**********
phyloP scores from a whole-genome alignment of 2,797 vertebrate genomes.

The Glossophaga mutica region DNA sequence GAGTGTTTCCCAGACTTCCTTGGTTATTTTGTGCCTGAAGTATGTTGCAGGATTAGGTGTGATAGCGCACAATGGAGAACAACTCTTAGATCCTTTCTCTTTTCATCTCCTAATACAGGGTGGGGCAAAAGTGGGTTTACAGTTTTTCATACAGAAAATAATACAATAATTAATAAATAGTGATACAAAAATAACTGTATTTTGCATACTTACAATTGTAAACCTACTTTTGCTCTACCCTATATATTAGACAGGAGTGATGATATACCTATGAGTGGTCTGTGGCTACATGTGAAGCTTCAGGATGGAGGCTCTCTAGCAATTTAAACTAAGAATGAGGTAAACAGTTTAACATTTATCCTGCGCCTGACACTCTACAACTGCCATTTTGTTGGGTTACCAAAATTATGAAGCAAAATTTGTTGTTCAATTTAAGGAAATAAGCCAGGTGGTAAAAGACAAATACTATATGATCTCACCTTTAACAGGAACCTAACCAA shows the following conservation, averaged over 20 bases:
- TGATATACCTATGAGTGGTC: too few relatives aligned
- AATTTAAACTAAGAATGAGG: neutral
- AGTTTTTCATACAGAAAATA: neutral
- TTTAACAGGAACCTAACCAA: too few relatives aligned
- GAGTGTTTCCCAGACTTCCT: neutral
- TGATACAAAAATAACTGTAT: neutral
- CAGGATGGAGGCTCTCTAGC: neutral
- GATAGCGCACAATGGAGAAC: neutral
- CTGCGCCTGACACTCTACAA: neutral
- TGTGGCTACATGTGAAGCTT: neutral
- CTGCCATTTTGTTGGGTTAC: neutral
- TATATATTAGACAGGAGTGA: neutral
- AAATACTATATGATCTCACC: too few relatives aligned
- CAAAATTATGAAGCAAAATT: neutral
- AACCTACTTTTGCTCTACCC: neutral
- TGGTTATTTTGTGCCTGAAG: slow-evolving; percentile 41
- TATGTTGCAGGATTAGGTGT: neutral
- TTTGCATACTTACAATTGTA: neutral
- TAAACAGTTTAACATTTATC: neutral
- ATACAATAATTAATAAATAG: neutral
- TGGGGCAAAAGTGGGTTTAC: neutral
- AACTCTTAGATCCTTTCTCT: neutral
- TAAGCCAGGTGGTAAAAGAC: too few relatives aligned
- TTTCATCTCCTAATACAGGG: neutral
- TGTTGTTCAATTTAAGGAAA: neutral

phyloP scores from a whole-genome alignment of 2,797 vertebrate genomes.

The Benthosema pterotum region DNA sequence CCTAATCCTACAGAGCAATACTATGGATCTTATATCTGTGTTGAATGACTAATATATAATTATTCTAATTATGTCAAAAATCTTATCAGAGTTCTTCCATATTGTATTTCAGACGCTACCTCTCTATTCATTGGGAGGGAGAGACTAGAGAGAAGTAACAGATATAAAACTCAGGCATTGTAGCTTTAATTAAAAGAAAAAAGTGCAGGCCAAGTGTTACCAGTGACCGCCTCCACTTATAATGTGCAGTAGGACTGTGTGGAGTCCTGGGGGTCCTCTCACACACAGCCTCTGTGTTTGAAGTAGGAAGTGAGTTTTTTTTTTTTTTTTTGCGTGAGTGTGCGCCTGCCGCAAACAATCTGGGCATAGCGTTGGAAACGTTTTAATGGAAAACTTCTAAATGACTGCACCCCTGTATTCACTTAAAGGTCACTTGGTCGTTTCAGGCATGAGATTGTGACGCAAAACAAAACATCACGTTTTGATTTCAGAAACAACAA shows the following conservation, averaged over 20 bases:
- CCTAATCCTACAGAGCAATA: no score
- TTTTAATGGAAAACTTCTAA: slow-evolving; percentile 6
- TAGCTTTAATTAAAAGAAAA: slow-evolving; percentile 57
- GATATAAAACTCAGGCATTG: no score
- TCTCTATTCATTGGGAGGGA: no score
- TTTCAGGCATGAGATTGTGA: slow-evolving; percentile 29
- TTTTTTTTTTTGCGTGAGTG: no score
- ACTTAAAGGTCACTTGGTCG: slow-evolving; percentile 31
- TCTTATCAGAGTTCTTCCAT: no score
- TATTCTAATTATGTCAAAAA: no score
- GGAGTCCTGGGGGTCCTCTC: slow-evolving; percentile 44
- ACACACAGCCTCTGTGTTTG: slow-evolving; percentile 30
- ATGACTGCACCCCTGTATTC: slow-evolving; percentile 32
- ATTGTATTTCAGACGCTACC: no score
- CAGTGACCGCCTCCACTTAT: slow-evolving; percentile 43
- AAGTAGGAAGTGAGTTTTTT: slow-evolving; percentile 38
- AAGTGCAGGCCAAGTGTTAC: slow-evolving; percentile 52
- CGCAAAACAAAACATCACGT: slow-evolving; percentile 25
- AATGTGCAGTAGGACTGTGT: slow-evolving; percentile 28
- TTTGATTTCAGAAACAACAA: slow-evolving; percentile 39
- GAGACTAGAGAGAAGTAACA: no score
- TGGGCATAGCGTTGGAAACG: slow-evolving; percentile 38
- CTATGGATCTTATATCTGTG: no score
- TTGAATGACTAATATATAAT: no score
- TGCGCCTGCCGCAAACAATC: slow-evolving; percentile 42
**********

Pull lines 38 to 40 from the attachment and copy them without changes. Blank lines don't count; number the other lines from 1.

- TCTTATCAGAGTTCTTCCAT: no score
- TATTCTAATTATGTCAAAAA: no score
- GGAGTCCTGGGGGTCCTCTC: slow-evolving; percentile 44